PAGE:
Vulval concern

More secret women’s business – skin conditions that can affect the vulva

Just like the skin on other parts of the body, the skin around the vagina – known as the vulva – can be affected by various rashes, reactions and skin problems such as Lichen sclerosus (LS) and Lichen planus (LP). LS and LP are two skin problems that can be particularly problematic and require specialist medical care.

Both can cause itch, burning, stinging and discomfort with sex or Pap smears. Some women report burning discomfort with urination. Or, a feeling that ‘things are just not right down there’. Some women have no symptoms at all, and the changes are noted during a Pap test.

LS and LP have some overlapping features and can often be confused with other skin problems, such as post menopausal oestrogen deficiency changes (known as ‘atrophic vaginitis’), allergic reactions to creams or soaps or even recurrent thrush. Things can get a little tricky down there!

Skin Conditions of the Vulva – Menopause

Both conditions tend to be most common in women at the time of menopause. LS and LP can also occur in children and in men (around the end of the penis).

In a very small number of cases, these skin conditions can lead to skin cancer. Early and regular treatment reduces this risk.

Let’s talk about LS first, as this is the most common of the two vulval dermatological problems. It affects approximately 1:1000 women – so it’s more common that you might think.

Lichen sclerosus

‘Lichen’ is a medical term that refers to slightly raised growths on and in the surface of the skin. ‘Sclerosus’ refers to hardening of thickening of the skin.

So, skin of the vulva looks white, thin or thickened, or shiny and crinkly and sometimes has ulcerations (sores) and prominent small blood vessels. It loses elasticity and stretch.

About 10% of people will have patches of LS on other parts of their body – under the breasts or around the waist are common sites.

 

What causes lichen sclerosus?

Sometimes it is associated with autoimmune disease (such as psoriasis and thyroid problems). Sometimes there is a family history of autoimmune or skin problems). Low oestrogen levels in the skin also contribute. Trauma, or friction on the skin can also make the problem worse.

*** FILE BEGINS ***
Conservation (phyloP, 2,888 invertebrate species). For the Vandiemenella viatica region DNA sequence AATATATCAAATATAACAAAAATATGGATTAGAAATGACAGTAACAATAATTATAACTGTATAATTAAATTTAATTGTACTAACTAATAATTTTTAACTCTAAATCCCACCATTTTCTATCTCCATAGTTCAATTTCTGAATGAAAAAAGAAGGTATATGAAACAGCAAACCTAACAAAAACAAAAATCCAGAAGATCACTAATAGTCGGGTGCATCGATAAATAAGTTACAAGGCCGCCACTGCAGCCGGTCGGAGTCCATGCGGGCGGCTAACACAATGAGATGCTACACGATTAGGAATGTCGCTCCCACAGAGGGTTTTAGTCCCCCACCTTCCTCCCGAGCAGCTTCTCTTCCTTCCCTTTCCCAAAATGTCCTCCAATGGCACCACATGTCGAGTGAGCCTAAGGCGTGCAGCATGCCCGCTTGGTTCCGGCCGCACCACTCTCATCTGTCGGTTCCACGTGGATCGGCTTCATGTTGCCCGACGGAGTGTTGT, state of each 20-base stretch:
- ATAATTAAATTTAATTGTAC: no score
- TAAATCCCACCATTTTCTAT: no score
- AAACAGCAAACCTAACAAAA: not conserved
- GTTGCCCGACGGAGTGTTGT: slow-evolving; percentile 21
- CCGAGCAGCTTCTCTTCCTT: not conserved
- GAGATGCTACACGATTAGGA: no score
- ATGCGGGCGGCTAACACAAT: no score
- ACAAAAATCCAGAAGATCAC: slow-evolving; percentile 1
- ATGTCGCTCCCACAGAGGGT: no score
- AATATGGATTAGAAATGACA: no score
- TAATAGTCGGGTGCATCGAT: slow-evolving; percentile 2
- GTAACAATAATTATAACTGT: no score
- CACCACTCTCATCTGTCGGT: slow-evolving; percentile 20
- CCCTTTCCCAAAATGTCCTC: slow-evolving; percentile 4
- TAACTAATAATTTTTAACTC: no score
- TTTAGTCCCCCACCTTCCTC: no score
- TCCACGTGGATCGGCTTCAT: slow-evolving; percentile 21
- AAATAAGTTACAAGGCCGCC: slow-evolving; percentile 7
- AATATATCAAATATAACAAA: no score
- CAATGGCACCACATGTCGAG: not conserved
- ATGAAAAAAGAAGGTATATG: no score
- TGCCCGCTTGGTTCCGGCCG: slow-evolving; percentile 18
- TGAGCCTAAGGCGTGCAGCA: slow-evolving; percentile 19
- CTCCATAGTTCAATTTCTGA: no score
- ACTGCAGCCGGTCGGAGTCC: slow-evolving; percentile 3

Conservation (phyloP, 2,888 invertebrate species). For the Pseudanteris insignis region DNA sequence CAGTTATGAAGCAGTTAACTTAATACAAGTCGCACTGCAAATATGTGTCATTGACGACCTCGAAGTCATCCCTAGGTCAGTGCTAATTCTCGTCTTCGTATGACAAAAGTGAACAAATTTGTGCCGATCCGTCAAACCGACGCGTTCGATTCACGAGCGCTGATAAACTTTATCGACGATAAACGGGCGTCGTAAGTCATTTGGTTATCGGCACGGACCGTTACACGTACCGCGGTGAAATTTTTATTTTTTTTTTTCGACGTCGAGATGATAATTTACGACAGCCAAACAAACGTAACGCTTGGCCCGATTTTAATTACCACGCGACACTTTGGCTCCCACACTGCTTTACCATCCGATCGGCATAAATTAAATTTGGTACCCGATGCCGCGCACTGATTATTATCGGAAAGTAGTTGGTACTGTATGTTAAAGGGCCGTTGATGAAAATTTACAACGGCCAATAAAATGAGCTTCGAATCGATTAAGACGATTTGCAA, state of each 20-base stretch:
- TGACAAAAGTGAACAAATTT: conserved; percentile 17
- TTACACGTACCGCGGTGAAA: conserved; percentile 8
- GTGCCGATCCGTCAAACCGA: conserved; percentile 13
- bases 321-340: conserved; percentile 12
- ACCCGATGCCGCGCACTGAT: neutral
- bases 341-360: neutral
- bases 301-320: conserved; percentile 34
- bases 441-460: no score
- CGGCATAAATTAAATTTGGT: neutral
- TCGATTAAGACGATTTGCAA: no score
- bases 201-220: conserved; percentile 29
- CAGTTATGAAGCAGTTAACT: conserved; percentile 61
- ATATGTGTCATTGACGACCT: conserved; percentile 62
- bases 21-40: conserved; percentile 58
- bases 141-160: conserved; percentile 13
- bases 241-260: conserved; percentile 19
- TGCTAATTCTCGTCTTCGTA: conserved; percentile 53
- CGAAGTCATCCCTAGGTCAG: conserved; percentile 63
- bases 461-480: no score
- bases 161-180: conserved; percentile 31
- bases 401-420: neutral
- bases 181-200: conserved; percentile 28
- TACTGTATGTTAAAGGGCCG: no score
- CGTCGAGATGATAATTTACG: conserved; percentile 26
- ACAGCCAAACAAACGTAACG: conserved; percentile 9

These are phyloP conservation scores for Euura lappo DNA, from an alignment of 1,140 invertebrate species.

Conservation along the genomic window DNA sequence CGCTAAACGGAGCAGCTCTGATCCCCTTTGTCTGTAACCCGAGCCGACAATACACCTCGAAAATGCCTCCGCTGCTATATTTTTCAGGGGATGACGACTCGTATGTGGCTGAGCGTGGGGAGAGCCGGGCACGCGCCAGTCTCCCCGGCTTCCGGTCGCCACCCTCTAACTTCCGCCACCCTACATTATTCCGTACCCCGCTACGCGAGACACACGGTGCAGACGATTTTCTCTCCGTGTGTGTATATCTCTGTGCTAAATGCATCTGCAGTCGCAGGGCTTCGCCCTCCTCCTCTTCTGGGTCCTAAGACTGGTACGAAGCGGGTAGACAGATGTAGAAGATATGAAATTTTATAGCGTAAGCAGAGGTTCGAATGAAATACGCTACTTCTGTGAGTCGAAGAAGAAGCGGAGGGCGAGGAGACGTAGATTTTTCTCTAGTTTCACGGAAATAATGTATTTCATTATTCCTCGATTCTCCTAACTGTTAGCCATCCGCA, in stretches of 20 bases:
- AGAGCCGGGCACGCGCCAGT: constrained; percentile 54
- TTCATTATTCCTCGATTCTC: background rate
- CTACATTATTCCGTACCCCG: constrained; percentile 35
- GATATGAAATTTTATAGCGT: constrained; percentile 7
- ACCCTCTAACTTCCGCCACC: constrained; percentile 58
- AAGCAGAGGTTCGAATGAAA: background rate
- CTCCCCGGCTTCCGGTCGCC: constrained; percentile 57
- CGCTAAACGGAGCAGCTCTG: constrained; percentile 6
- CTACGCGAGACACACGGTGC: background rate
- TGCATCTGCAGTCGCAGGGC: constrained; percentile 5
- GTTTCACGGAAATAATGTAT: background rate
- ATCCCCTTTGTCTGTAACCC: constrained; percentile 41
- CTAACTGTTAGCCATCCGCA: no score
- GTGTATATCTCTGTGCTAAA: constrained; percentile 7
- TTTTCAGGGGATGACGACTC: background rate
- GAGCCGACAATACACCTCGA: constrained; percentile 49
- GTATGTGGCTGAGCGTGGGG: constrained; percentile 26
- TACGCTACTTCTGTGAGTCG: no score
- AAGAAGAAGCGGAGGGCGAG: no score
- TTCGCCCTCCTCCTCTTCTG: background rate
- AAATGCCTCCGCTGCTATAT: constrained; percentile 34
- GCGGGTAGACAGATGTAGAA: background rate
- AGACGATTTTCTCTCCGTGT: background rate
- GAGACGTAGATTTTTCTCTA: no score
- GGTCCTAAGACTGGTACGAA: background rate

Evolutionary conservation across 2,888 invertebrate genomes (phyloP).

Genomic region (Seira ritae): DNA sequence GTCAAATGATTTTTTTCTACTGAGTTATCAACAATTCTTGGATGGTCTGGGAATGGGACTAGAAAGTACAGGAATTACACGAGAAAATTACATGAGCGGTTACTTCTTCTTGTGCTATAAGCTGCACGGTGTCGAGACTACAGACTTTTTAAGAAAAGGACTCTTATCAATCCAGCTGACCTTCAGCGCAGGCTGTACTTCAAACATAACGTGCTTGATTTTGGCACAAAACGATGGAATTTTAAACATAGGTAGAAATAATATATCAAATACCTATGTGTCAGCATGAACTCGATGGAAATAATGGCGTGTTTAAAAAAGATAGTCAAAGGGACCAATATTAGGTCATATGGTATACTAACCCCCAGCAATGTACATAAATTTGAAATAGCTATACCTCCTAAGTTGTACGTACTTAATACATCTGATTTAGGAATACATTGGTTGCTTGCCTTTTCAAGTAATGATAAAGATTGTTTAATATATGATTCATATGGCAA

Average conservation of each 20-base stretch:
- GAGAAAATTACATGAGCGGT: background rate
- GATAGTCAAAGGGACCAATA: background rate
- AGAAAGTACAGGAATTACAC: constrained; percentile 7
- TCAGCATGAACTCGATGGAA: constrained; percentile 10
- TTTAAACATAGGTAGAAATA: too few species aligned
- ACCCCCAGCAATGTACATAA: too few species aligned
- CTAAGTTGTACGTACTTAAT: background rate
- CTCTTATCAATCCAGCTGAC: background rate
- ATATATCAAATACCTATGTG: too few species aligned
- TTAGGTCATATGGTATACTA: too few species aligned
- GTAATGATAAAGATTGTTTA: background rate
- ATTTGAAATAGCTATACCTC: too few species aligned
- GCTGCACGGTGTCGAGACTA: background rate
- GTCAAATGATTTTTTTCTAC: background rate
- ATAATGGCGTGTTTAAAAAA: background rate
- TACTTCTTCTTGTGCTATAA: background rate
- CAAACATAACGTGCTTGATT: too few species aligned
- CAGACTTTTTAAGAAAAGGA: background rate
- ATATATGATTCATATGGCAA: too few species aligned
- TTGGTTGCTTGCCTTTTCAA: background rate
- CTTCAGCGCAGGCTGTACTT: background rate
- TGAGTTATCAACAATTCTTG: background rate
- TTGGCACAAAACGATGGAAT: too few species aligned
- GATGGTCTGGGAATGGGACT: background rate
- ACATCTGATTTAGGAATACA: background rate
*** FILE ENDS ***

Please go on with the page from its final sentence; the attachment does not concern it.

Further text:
How do I know if I have Lichen sclerosus?

Women complain of itchiness, soreness and burning around the vagina.

The opening to the vagina can shrink and the inner lips flatten.

Some women don’t have any symptoms at all, or it can look like postmenopausal skin changes. Of course, women often have these two problems at the same time.

 

How is it diagnosed?

A doctor experienced in the management of vulval skin problems may be able to diagnose LS just by looking.

Sometimes, the changes are mild, so it’s not easy to 100% sure and a biopsy is needed. A biopsy is a simple procedure that allows a small piece of skin to be examined under a microscope by a pathologist.

 

How is Lichen sclerosus treated?

LS is a life-long condition and the aim is to suppress the autoimmune activity, replace local hormones and moisture with a combination of corticosteroid ointment, oestrogen cream and emollients.

 

Lichen Planus

Is a little different to LS, as it can affect the skin inside as well as outside of the vagina. Sometimes it’s not easy to tell if the skin changes are consistent with LS or LP. ‘Planus’ means flat.

There may be a white, or ‘lacy’ pattern on the skin around the opening of the vagina. There may be painful erosions, or areas of skin breakdown where is skin is red and moist.

Some women will also have a sticky-yellow green discharge.

Some people have LP on other areas of the body, such as the gums and the insides of the wrist, forearms and the ankles.

 

What causes Lichen planus?

LP is also an autoimmune problem, and is sometimes triggered by an infection or reaction to medication.

 

How do I know if I have it?

Itch is less common in LP. Mostly women describe soreness, burning and a feeling of ‘rawness’.

The opening to the vagina can shrink and the inner lips flatten.

 

How is it diagnosed?

Again, a doctor experienced in the management of vulval skin problems may be able to diagnose LP just by looking.

Or, you may need a biopsy done under local anaesthetic.

 

How is Lichen planus treated?

This can be a bit more complicated than LS. It can come and go. We use a mixture of corticosteroids, immune suppressing ointments and emollients.

 

Can I give Lichen sclerosus or Lichen planus to my partner?

No, LS and LP are not sexually transmitted. You can’t ‘catch it’, nor can you spread it to other parts of your body. Both can certainly make sex painful, and doctors advise avoiding sex until the skin has healed.

It can be helpful to bring partners along to an appointment so that they understand why sex is ‘off limits’ for a little while.

Dr Tonia Mezzini will monitor you closely through the initial three months of treatment and then devise an individualized management plan to keep the LS or LP suppressed.

Remember to avoid using soaps or perfumed body washes. Products from the QV, Cetaphil or Dermaveen ranges are best.

 

For more information go to:

 

Dr Tonia Mezzini is a member of the Australian and New Zealand Vulvovaginal Society and has been teaching other doctors how to help patients with vulval pain for years.  If you think that you may have LS or LP, make an appointment to see Dr Tonia Mezzini today.

Dr Tonia Mezzini is known for offering the best possible advice and treatment options for a person’s sexual health care needs. In particular, she cares for patients with: